As Dr. Amy Arrington, medical director of the special isolation unit at Texas Children’s Hospital, told ABC News: “You can’t catch this virus by touching an elevator button, casually walking past someone in the mall. It spreads through close contact – contact with lesions, so touching infectious lesions or scabs infectious.

Not enough people understand that we need to venture back to the days when disinfectant wipes were our best friends until we got more shots rather than walking away from men who love other men.

The longer America goes without a public health campaign focused on monkeypox, the more likely misinformation will spread. The more misinformation is allowed to shape the discourse around monkeypox, the more we should worry about the safety of gay and bisexual men. It’s no secret that the LGBTQ community has been vilified by the Republican Party and conservative media.

The last thing the community needs in the midst of a health crisis is an overhaul of 1980s-style stigma combined with the climate of escalating violence of the 2020s.

Dr. Anthony Fauci, President Joe Biden’s chief medical adviser, said Tuesday that the administration should work to remove any homophobic stigma associated with contracting monkeypox.

In an interview with NPR”All things ConsideredFauci said the United States must “get rid of anything that even smacks of stigma.”

“Focus on what is reality” Explain Fauci, who is also director of the National Institute of Allergy and Infectious Diseases. “You are fighting the virus. You do not stigmatize people infected with the virus. You are reaching out to the community. You’re making it easier for them to access tests, treatments and vaccines, instead of making it a situation where people are afraid to come forward for this stuff.

But as the federal government waits for millions of vaccine doses to arrive in the coming months, there remains a lack of access to antiviral treatment and testing, according to the Washington Post.

“We’re basically rationing health care,” Anthony Fortenberry, chief nursing officer at Callen-Lorde Community Health Center, an LGBTQ provider in New York City, told the newspaper. “Those who are most connected and privileged can access these resources.”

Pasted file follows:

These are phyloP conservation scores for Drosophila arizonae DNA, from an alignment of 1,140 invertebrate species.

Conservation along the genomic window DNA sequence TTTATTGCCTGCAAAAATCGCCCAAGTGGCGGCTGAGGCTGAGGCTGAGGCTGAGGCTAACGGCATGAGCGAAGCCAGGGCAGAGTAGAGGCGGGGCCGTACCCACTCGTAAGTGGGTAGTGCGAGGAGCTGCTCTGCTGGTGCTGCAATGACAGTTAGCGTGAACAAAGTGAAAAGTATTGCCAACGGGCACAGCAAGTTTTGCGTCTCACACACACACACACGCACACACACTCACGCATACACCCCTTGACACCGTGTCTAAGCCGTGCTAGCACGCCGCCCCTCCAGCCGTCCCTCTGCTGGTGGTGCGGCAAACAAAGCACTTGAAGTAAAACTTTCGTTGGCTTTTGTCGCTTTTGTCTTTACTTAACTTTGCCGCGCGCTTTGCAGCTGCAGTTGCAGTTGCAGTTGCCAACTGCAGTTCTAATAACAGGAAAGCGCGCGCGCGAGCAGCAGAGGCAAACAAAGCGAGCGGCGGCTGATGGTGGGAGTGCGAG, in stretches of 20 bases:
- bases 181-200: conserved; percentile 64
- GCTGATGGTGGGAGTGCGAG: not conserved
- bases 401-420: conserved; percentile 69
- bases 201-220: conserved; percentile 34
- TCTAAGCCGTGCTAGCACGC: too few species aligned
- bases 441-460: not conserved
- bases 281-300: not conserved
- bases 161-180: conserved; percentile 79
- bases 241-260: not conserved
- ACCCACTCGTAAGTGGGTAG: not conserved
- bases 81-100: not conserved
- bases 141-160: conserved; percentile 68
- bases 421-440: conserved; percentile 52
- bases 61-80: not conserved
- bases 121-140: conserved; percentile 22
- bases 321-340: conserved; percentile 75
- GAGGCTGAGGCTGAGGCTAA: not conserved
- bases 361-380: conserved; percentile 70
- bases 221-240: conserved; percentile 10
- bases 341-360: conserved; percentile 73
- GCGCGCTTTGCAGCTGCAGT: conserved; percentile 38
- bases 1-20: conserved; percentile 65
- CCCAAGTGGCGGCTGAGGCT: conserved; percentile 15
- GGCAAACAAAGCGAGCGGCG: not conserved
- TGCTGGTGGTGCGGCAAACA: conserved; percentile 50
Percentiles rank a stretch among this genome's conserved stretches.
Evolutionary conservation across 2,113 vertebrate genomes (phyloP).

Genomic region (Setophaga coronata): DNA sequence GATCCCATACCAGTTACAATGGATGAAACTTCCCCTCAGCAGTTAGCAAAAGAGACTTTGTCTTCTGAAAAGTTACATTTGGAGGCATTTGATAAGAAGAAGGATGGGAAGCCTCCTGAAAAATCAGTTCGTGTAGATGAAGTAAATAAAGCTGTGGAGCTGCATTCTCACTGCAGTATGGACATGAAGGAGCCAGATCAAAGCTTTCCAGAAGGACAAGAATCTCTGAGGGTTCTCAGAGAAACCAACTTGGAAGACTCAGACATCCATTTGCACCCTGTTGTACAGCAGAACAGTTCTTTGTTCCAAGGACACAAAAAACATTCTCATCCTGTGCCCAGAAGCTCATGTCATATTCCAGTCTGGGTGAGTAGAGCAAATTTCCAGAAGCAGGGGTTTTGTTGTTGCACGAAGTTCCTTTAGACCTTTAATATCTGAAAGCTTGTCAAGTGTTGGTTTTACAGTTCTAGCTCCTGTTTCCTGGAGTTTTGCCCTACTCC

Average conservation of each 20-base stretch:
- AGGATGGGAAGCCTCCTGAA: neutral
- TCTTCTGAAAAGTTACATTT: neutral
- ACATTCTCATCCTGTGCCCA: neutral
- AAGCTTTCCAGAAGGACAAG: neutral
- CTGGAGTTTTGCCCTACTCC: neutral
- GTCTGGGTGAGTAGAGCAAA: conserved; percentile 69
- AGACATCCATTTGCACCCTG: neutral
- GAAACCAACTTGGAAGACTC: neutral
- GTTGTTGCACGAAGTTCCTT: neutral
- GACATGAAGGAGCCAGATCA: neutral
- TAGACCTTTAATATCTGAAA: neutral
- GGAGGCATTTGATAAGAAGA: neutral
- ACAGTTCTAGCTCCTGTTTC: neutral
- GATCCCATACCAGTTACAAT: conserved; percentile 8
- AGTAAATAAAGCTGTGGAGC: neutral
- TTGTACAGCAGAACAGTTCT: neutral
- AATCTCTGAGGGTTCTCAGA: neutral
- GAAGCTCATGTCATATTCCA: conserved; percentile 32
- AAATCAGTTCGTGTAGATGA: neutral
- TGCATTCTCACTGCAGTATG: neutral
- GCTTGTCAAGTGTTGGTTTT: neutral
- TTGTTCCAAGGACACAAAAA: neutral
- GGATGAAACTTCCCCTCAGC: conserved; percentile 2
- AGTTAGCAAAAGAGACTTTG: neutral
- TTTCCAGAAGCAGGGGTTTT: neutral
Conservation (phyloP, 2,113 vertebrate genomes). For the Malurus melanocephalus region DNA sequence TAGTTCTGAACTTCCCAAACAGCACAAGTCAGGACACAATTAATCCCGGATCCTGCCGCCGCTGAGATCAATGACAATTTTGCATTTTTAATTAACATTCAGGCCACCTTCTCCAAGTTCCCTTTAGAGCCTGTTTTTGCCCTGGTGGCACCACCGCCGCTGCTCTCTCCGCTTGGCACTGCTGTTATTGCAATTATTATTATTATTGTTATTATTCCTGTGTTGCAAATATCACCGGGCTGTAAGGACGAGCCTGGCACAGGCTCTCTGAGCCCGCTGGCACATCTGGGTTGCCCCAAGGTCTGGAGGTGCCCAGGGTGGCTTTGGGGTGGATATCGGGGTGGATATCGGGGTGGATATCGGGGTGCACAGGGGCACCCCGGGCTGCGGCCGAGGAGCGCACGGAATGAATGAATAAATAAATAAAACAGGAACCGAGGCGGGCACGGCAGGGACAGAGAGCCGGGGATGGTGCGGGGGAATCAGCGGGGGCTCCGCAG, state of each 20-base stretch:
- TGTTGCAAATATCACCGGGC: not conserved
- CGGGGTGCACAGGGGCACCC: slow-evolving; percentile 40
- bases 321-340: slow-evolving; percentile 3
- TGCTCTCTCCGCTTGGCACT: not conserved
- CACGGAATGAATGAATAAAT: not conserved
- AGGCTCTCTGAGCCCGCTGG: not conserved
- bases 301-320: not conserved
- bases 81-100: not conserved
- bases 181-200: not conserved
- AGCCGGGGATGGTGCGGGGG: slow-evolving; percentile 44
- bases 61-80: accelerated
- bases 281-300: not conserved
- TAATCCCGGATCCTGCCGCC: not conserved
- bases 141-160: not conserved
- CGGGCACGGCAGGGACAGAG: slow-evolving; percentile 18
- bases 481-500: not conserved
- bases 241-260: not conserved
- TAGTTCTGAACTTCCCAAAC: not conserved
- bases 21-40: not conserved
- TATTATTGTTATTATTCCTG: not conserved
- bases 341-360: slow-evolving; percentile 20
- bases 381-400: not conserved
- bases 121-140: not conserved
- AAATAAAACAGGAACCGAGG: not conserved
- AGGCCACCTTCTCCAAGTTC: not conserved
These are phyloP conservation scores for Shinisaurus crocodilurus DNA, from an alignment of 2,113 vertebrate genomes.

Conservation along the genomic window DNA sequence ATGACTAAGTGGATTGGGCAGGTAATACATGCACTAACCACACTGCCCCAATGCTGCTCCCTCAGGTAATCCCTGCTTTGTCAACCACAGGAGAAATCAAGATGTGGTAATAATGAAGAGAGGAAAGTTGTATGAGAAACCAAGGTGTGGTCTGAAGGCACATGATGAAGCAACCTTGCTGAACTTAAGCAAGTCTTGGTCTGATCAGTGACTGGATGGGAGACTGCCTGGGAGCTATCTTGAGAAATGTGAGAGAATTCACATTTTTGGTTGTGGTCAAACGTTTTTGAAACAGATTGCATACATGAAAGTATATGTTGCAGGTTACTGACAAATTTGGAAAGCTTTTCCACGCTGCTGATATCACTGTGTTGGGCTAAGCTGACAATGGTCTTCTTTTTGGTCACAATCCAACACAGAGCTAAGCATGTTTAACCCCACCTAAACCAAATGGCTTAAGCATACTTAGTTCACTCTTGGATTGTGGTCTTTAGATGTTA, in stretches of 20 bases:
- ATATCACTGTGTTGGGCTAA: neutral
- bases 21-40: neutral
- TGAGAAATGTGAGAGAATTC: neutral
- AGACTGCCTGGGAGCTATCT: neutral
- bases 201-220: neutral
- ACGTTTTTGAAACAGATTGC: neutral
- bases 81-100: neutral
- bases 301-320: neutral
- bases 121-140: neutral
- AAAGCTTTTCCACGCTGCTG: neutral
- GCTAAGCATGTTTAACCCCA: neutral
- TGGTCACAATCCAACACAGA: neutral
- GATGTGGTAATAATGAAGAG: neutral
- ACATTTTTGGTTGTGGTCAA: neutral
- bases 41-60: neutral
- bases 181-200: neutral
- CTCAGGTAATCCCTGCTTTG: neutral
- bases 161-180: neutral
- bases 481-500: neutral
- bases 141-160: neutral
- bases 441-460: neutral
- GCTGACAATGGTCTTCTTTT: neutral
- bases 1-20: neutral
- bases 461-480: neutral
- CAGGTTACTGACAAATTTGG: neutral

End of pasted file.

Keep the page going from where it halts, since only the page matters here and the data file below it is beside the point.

I can say from experience that there are not enough Jynneos vaccines to protect all sexually active gay and bisexual men.

And as many read this, I mostly learned about the impact of monkeypox from TikTok Videosthe local press and newly infected people offering testimonials.

For those of us who lived in New York at the start of the pandemic, when many of our days and nights were marked by the sound of ambulances reporting sickness and death, failure to act when residents of the city suffer is incredibly frustrating.

For men who have sex with men who have been the predominant group of people infected with monkeypox, the federal response – lacking tests, vaccines and other treatments – is particularly infuriating given the disparities in long-standing health care issues that plague our community.

But with the infections now found in county jails and in school age childrenI fear that in the fall, monkeypox will affect all Americans―and that once again only the privileged will be able to battle the pain associated with it.

Even though government officials claim to be working feverishly to stop the spread of monkeypox, their inaction so far has given way to a predictable outcome: the virus is moving wildly across the country with no real plan for a response.

Our federal government should be better than this and let us down again.

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Newsrust - US Top News: Feds worsen monkeypox outbreak
Feds worsen monkeypox outbreak
Newsrust - US Top News